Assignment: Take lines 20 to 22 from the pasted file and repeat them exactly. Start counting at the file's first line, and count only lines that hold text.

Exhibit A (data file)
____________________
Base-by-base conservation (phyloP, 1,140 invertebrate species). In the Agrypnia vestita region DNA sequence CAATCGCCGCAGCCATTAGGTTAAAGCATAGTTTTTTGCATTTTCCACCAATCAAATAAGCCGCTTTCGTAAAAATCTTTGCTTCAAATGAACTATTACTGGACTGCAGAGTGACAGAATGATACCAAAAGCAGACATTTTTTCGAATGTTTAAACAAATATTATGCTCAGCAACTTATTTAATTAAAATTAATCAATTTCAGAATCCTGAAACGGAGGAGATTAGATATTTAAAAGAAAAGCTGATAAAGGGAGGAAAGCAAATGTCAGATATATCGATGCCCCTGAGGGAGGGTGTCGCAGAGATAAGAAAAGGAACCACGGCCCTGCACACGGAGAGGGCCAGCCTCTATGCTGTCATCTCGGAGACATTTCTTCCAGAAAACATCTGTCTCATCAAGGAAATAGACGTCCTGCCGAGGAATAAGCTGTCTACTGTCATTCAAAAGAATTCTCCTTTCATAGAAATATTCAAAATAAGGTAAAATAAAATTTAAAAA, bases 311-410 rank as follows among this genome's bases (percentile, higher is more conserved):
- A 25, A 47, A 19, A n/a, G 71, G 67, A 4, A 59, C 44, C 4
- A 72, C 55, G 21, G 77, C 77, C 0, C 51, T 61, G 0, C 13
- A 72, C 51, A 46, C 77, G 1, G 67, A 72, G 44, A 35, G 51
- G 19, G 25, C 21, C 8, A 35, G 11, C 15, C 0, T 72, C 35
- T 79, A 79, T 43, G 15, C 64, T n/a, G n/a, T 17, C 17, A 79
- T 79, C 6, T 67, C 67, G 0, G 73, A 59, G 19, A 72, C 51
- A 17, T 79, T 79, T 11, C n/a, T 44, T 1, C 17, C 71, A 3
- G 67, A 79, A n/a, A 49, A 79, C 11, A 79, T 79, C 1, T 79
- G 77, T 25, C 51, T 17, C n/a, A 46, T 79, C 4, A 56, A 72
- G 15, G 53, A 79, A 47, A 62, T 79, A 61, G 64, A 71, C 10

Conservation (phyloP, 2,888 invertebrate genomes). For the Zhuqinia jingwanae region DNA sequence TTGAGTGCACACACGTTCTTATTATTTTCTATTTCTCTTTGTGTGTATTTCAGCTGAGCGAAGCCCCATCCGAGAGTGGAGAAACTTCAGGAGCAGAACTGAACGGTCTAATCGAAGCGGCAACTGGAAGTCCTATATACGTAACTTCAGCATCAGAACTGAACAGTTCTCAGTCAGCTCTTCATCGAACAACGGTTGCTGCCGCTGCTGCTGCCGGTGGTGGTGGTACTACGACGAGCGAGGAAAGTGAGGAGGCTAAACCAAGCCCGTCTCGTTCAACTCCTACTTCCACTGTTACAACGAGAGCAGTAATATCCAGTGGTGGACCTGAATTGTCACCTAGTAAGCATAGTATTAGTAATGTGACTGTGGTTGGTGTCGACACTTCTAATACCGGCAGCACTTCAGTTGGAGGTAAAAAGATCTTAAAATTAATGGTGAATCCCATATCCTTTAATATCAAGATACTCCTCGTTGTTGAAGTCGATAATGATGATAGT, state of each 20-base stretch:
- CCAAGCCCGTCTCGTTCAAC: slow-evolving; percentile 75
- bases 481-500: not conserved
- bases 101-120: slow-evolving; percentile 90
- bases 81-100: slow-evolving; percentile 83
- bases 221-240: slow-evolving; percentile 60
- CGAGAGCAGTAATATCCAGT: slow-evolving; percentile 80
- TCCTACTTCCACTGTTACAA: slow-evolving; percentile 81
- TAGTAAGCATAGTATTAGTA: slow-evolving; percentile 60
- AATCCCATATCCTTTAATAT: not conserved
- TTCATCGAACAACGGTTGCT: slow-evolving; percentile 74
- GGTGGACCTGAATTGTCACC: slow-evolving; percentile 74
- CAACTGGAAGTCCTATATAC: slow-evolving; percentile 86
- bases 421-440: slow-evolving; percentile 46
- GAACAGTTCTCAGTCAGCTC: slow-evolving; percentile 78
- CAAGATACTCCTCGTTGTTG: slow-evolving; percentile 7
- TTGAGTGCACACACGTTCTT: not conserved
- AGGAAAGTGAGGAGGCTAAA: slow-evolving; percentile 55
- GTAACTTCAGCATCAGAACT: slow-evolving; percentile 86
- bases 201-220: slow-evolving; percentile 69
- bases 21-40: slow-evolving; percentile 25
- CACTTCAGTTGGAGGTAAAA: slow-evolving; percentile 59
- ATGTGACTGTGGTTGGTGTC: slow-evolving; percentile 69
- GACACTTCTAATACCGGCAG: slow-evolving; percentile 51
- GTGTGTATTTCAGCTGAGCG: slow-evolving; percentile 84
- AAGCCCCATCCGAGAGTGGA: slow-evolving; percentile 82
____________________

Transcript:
- TAGTAAGCATAGTATTAGTA: slow-evolving; percentile 60
- AATCCCATATCCTTTAATAT: not conserved
- TTCATCGAACAACGGTTGCT: slow-evolving; percentile 74